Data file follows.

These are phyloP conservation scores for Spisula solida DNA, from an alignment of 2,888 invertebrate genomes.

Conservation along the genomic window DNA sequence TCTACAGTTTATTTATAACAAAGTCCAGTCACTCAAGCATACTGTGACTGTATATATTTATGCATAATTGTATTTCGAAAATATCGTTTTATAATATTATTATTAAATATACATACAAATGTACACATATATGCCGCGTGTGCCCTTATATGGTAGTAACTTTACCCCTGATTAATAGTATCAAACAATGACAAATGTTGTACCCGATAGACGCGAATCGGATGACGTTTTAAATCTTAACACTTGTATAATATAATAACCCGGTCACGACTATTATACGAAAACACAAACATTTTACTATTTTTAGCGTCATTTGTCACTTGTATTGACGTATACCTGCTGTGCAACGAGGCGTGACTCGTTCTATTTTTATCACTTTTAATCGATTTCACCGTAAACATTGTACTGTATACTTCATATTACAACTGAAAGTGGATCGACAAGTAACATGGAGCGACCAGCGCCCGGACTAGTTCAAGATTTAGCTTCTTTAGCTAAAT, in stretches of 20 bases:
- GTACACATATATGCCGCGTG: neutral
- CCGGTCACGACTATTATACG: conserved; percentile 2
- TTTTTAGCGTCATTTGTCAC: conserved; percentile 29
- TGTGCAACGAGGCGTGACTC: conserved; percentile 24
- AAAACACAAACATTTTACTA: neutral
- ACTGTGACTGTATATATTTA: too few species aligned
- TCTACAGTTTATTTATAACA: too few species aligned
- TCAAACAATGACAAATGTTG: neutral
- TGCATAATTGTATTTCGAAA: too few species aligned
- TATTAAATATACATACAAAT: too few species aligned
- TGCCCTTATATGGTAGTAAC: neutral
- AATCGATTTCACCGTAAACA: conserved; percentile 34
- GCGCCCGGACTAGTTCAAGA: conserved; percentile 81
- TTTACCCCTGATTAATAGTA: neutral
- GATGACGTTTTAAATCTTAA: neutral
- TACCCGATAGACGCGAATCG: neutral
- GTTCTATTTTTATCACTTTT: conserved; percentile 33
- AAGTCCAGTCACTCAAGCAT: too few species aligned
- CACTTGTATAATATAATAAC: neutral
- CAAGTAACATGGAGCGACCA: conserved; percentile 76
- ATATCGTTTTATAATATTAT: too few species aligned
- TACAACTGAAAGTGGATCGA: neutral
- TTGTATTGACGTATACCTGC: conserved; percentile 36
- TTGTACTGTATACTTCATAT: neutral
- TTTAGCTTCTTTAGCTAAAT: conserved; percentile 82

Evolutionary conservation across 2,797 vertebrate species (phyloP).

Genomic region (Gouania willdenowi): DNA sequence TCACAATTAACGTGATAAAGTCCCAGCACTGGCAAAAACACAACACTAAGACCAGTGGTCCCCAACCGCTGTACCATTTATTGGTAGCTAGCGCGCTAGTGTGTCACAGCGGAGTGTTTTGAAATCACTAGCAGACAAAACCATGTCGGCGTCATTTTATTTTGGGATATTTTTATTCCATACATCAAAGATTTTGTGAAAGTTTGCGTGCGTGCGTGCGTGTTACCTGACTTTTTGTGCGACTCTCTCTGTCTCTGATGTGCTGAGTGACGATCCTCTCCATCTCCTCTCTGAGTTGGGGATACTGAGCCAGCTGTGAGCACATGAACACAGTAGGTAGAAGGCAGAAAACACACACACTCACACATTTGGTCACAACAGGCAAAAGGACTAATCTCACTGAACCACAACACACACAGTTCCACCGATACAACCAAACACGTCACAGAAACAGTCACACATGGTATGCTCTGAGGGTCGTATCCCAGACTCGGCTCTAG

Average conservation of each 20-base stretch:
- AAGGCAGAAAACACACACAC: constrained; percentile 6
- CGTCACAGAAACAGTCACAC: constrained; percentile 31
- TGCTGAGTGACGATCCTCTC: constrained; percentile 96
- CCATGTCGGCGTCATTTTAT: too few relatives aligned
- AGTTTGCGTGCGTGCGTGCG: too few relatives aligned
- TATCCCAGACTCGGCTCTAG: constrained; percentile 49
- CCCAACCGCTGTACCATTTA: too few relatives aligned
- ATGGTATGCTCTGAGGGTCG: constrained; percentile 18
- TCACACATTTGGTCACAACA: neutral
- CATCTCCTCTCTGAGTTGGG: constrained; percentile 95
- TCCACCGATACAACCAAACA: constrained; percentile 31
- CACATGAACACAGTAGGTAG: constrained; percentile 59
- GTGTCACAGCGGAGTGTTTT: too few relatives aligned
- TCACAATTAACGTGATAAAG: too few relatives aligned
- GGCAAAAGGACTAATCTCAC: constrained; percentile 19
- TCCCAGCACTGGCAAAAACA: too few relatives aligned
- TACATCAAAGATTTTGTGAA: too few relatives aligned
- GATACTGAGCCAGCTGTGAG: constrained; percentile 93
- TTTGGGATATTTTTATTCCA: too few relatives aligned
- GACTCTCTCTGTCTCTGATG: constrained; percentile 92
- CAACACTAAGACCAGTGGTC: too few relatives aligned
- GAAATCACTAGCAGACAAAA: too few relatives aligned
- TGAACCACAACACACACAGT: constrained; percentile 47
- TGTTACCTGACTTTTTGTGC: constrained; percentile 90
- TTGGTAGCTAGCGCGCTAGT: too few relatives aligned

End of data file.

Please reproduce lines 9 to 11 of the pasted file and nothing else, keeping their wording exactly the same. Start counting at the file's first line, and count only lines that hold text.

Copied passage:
- TCTACAGTTTATTTATAACA: too few species aligned
- TCAAACAATGACAAATGTTG: neutral
- TGCATAATTGTATTTCGAAA: too few species aligned